Sabre has opted to develop a hybrid application for the latest version of trip planning tool TripCase which could be unveiled before the end of the year.
Currently the product available for Apple’s iOS mobile operating system is a native application, but with smartphone browsing rising rapidly Sabre has opted for a single cross-platform solution.
Tomek Krzyzak, Sabre Holdings’ vice president software development, said release of the upgraded TripCase, a third version of the app, could happen before the end of 2012 or in early 2013.
Developers in the Sabre’s Krakow technology centre and in Dallas are currently working on the new version.
Krzyzak said fragmentation in the mobile operating system arena and the lack of mature software standards make it expensive to develop mobile apps.
“There is also a big dilemma as to whether companies should just invest in mobile websites or build native applications or maybe something in between,” he added.
“As a result of all these uncertainties there are lots of concerns around security because not everything has been proven to be secure.
“We are going with the hybrid mobile application which enables us to write the code once and deploy it everywhere.
“With the development of one source code we will be able to cover multiple mobile platforms.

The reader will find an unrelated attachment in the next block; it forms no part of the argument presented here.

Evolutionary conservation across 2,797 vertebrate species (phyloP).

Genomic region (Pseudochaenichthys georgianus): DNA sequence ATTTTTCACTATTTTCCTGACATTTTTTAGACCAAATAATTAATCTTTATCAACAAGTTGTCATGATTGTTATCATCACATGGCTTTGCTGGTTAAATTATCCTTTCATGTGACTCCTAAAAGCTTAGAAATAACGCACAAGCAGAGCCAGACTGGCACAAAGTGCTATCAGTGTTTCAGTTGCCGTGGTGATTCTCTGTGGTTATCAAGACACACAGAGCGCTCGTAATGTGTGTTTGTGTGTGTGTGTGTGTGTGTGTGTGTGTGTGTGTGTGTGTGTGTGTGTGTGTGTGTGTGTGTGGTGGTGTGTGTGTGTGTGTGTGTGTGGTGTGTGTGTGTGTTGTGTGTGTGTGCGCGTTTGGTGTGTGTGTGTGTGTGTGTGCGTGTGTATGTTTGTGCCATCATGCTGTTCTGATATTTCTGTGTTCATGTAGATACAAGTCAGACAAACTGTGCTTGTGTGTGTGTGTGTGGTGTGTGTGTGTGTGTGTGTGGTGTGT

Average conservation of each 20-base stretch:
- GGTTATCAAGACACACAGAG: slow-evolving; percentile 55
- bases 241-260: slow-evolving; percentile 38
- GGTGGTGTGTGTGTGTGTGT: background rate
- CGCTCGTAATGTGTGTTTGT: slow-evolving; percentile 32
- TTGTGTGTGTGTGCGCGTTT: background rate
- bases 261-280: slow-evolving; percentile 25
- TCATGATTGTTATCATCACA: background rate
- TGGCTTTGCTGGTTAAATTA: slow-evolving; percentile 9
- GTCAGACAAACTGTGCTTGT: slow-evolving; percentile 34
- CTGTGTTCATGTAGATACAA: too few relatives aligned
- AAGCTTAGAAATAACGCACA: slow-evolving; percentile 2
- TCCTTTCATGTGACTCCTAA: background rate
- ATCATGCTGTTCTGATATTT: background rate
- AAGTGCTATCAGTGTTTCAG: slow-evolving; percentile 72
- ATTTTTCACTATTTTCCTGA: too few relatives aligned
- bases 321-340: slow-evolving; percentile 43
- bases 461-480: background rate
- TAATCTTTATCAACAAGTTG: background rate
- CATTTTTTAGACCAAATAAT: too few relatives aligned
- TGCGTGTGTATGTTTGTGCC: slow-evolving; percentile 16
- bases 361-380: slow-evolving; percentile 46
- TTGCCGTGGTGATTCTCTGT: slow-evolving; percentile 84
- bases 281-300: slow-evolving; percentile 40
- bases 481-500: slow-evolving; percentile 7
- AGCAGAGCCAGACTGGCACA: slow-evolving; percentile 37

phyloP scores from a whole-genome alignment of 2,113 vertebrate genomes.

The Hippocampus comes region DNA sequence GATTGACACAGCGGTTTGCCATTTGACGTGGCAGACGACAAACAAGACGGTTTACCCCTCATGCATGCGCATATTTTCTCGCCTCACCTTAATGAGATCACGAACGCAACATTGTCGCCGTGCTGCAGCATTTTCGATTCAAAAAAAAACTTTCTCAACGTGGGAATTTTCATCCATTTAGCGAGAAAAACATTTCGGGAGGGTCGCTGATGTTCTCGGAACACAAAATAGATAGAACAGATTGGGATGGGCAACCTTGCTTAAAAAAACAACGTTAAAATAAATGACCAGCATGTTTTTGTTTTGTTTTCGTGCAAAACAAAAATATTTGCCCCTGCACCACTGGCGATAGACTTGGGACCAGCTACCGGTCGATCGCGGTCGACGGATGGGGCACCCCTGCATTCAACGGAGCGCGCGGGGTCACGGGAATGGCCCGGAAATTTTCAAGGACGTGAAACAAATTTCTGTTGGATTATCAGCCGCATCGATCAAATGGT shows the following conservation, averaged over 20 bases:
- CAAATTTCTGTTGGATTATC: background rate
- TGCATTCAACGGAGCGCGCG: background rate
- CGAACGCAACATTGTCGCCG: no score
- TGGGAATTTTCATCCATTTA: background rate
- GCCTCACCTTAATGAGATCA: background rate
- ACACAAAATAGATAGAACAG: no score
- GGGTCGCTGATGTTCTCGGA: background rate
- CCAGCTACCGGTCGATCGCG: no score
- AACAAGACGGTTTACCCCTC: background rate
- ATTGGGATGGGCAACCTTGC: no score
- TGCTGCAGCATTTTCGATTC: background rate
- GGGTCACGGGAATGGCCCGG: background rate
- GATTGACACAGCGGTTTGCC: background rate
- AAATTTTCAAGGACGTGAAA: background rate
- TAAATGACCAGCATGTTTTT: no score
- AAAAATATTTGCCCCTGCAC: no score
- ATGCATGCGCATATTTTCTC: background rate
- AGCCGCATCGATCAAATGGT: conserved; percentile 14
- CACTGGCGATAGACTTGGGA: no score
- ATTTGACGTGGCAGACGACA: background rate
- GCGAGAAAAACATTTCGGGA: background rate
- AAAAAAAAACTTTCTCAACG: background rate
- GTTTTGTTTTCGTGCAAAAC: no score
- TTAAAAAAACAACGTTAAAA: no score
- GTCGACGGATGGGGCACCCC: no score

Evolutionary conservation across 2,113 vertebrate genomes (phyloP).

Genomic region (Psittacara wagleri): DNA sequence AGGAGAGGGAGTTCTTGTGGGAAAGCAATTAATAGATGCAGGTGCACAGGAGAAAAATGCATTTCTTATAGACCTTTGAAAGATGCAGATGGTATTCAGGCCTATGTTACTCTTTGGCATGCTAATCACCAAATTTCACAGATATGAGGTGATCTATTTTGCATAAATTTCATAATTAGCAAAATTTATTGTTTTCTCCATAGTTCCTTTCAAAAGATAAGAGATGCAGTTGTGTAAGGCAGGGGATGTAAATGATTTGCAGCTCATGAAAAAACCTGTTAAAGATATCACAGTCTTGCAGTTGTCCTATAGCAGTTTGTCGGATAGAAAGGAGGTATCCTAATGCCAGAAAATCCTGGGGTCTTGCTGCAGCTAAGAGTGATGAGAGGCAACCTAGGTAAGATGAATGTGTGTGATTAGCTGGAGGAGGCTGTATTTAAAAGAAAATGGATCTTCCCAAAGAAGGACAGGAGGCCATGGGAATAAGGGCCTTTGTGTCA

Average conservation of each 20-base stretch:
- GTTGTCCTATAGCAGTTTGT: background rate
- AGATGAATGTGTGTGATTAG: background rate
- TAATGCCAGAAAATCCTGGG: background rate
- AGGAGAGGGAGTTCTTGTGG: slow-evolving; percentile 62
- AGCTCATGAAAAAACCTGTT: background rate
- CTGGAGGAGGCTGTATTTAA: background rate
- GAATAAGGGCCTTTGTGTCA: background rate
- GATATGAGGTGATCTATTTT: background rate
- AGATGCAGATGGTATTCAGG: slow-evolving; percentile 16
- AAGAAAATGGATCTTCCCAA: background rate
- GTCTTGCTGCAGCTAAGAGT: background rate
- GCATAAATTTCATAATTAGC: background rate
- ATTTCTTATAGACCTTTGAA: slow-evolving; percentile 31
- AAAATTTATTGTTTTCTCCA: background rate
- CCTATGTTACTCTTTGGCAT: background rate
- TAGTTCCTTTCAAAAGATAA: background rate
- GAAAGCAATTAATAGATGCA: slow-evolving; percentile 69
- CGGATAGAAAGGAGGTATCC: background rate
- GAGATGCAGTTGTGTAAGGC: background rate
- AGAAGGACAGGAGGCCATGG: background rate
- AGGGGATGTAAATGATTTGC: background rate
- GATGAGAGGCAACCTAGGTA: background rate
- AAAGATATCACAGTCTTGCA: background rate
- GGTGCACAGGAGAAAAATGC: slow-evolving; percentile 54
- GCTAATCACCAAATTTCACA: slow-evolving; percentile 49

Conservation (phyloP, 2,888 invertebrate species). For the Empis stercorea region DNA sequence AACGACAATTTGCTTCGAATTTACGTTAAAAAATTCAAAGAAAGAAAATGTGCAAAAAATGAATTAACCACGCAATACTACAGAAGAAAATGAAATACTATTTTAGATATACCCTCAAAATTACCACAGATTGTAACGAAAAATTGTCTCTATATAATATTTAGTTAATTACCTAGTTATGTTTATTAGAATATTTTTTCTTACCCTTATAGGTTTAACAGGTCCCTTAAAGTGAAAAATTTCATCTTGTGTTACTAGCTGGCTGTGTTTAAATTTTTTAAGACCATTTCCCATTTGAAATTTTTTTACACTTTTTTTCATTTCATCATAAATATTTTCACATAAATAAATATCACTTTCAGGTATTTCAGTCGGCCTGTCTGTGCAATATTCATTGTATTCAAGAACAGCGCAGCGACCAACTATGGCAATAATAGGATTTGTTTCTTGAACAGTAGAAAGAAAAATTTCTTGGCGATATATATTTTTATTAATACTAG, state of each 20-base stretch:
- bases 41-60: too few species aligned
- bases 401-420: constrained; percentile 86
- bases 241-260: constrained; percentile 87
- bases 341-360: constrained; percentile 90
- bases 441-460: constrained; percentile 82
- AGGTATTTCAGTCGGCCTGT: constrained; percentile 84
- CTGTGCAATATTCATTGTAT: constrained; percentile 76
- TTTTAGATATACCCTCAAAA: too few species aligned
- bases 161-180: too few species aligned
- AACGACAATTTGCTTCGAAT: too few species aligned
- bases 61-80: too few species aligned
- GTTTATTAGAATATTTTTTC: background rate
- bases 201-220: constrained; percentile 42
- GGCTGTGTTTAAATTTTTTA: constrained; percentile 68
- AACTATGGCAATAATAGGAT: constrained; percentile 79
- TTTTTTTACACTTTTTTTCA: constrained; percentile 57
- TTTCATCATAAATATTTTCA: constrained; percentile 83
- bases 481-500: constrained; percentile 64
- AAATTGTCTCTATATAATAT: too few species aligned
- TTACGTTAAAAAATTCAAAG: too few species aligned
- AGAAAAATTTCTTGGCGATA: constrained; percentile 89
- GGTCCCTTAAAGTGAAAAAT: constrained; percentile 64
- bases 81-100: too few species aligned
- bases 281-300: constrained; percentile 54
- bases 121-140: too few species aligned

“TripCase will have a new look and feel. We can distribute the app though the App Store and Android’s market. The biggest benefit to us is lowering the cost of development and maintenance.
“It will have a nice modern design with the integration with Facebook demanded by our customers. We will be providing a lot of rich content about the destinations.”
To display each element of the trip in a more graphical way, Sabre has also developed a Facebook-style time-line for TripCase, which has to date been downloaded by one million people.
TripCase is a product developed by Sabre’s Travel Studios developmental team which is based in its Dallas headquarters. It was first launched in September 2009.
The debate around developing HTML5 hybrid apps was highlighted recently by Facebook founder Mark Zuckerberg when he admitted that the firm had ‘bet too much’ on the emerging technology.
However, Sabre believes the problems Facebook had were more about the implemention of its applications rather than a fundamental issue with HTML5.